Forced gift economy Belgium 1914-18

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Excerpt of the memoirs of Herbert Hoover Vol 1 p.173ff

belgian relief3

[During WW1 Belgium has been surrounded by the german army; while the surrounding seas were ‘war fronts’. A whole nation has been made prisoner. Herbert Hoover directed the Belgium relief movement during this time – a real heroic enterprise: fighting for the survival of people often against the military the governments. His description tell very eloquently how all the governments did not really help humanitarian causes because their first incentive was war… and how on the other hand, the people did all that was necessary to survive well]

« We quickly determined we must ration the whole population with cards.Because we were reducing normal good intake by over one-third and everybody had to fare alike, we started with bread but followed that with other commodities as the situation became more tense.
And rationing was not as simple as it sounds. Separate cards had to be issued to each detached person and to each family for each major commodity, with coupons or punch squares marked for days or weeks. The farmers had to have special settlements and so did families with a cow or chicken. Some ate at restaurants, and so there were a hundred variations.

To simplify organization and accounting, we separated the « Provisioning » of the people absolutely from the « Benevolence » to the destitute. Not only were they entirely dissimilar problems but the personnel required was a different type.
« Benevolence » especially was the woman’s job. The rations were sold on behalf of « Provisioning » for cash by the communal committee at the same price to everybody. The « Benevolence » purchased the ration cards from « Provisioning » and gave them to the destitute. « Provisioning » supplied from its cash intake the needs of « Benevolence. » « Provisioning » ultimately took control of all food warehouses, flour mills, slaughter houses, dairies, bakeries and restaurants. In time we requisitioned all the farmer’s production above the needs of his own family. We guaranteed profitable prices to him for subsequent crops in order to increase production.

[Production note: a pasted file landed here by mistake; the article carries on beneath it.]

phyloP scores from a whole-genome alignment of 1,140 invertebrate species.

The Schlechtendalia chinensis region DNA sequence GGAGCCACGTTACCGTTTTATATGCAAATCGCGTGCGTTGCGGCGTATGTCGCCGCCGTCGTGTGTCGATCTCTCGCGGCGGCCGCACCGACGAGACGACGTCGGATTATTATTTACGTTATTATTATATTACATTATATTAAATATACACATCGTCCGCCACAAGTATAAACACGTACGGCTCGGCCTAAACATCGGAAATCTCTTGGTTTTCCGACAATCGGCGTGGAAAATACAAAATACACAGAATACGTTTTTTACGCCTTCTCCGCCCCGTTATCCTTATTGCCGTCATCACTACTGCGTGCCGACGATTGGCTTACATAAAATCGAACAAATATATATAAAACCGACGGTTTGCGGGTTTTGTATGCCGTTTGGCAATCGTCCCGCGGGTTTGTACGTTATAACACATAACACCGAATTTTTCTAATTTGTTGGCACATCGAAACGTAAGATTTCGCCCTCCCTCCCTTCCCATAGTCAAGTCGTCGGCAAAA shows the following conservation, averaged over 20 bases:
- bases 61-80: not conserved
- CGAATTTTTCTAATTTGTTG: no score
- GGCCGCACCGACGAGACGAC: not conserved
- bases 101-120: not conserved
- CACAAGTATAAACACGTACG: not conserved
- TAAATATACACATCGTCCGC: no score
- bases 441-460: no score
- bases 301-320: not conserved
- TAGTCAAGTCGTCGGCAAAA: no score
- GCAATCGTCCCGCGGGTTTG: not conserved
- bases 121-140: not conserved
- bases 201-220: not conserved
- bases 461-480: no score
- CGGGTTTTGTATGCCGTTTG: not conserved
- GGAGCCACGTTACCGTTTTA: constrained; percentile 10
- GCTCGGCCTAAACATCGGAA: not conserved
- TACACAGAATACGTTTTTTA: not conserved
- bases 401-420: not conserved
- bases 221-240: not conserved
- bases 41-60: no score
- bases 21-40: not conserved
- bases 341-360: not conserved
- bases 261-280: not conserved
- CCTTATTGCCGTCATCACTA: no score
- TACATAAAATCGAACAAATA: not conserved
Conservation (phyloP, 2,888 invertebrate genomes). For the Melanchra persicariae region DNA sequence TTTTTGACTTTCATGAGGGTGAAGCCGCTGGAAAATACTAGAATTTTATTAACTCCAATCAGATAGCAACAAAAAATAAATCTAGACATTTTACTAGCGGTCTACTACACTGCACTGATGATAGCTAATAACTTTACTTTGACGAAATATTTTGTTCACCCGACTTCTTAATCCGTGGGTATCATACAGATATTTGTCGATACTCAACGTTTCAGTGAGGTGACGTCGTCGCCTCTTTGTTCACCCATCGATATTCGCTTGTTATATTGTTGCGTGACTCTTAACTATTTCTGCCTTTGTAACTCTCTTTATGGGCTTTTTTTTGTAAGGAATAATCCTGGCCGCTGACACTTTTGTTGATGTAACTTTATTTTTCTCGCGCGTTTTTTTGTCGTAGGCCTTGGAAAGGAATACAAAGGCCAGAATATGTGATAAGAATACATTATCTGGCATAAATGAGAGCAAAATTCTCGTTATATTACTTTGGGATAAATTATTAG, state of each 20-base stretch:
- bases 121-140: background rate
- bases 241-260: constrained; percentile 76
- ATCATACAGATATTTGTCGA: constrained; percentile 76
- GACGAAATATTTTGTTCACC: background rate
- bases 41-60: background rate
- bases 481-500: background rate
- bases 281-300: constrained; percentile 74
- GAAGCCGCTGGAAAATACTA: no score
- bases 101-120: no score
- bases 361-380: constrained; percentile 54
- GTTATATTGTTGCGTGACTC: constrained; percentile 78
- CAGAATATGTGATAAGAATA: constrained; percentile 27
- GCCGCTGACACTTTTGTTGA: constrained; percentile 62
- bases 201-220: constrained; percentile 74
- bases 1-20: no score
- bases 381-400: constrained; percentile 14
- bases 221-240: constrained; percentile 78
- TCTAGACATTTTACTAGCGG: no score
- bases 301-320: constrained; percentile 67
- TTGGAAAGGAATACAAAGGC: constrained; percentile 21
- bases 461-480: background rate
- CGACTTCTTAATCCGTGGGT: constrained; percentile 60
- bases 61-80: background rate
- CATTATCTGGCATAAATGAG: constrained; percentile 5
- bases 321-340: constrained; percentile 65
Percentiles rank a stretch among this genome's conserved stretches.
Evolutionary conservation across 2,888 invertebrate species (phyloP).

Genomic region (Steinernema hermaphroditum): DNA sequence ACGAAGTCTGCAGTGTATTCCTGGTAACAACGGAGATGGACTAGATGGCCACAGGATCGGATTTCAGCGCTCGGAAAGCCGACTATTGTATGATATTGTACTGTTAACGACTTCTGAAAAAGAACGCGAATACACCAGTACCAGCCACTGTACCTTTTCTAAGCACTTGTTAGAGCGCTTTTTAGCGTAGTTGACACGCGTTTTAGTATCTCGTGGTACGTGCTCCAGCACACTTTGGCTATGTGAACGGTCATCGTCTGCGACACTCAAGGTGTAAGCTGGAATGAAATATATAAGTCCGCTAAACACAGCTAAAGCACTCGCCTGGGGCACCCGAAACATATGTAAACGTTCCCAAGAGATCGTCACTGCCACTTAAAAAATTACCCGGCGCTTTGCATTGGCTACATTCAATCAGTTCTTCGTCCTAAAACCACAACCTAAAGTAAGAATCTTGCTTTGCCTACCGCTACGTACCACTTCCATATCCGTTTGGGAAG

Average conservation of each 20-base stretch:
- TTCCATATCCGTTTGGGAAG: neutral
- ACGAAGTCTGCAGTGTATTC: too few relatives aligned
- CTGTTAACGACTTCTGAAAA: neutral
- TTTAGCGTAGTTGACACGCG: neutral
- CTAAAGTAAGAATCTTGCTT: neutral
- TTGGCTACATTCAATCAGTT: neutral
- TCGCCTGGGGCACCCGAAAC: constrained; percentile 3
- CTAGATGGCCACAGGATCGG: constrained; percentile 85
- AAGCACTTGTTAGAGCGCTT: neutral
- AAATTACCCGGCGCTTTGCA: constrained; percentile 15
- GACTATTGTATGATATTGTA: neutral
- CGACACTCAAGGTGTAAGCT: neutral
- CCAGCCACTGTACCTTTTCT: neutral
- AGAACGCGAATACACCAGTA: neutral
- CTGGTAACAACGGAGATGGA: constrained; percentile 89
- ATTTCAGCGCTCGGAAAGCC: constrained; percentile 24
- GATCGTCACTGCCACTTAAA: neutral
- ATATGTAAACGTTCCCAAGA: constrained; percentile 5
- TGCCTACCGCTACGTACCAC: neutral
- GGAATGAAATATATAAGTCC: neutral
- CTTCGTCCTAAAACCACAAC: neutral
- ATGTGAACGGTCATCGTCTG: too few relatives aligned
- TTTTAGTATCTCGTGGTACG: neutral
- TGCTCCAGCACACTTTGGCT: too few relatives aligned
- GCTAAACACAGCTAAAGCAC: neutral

The Belgian national currency had disappeared almost over night. At the start we printed an emergency issue which was used to support various services and it obtained its stability because it would purchase rations—the only food-based currency of modern times. However, the Germans quickly established their forced issues and we were compelled to withdraw our currency.

We naturally had a price problem because we had to fix prices for the rations and for the farmers. Initially we had what were subsequently known as black markets. As our supply was so meager people naturally tried to get around the end. At the start we tried to establish maximum retail prices on the few unrationed commodities and to work back from them to prices for the producer.
Finally our situation became so difficult that we took over all surplus produce from the farmer and rationed it out with the imports. We effectively killed the black market.

belgian relief1In Northern France weset up a committee under Professor Edmond Labbe of the University of Lille. The final officer in distribution was again the maire of the commune. There were 1, 200 French communes, but the draft of all able-bodied Frenchmen in advance of the invasion, together with the fact that some maires went out with the refugees, left many communes without a head. There was no authority to appoint new ones. Therefore we assumed authority. By the end of the Relief over 500 of them were women. They turned out to be faithful and painstaking almost beyond belief. They accounted for the last centime and every gramme. They had a lot of accounting. The rations had to be sold to those who could pay. Upon a hint from the French Government we secured from the Germans permission to pay French separation allowances to wives and widows of French soldiers and other government pensions out of our sales receipts; they in turn could buy ration cards. But French francs had disappeared and there was no money to take their place. We, therefore, issued a currency of our own. The Germans levied on some of the towns for « reparations, » and thus obtaining our currency, spent it to buy services and the like. To stop this we issued for every single commune a separate currency which was good only in that particular commune. We thus had 1,200 currencies. And the maire had to sign every single note and make the books balance. One of my vivid pictures is calling at a still lighted maire’s office about midnight and finding an efficient French woman still signing 50-centime notes; nor did she desist while we talked with her about the food and the commission’s problems.

As our cash receipts from rations in both Belgium and France in the earlier years exceeded the needs of « Benevolence » the Relief undertook to keep the schools open and pay the teachers. We even financed some building and loan associations to prevent them from going bankrupt. We paid the minor judiciary, the police and other officials.

One result of pioneering the first Food Administration with methods of processing, distribution, rationing, price control, guarantee, requisition of crops from farmers, etc., was that when the Germans instituted food control of their own people later on, they studied our experience, and followed many of our devices. Two years later, I was called in to advise the British in installing their food control, and a few months after I was called in by the French Government.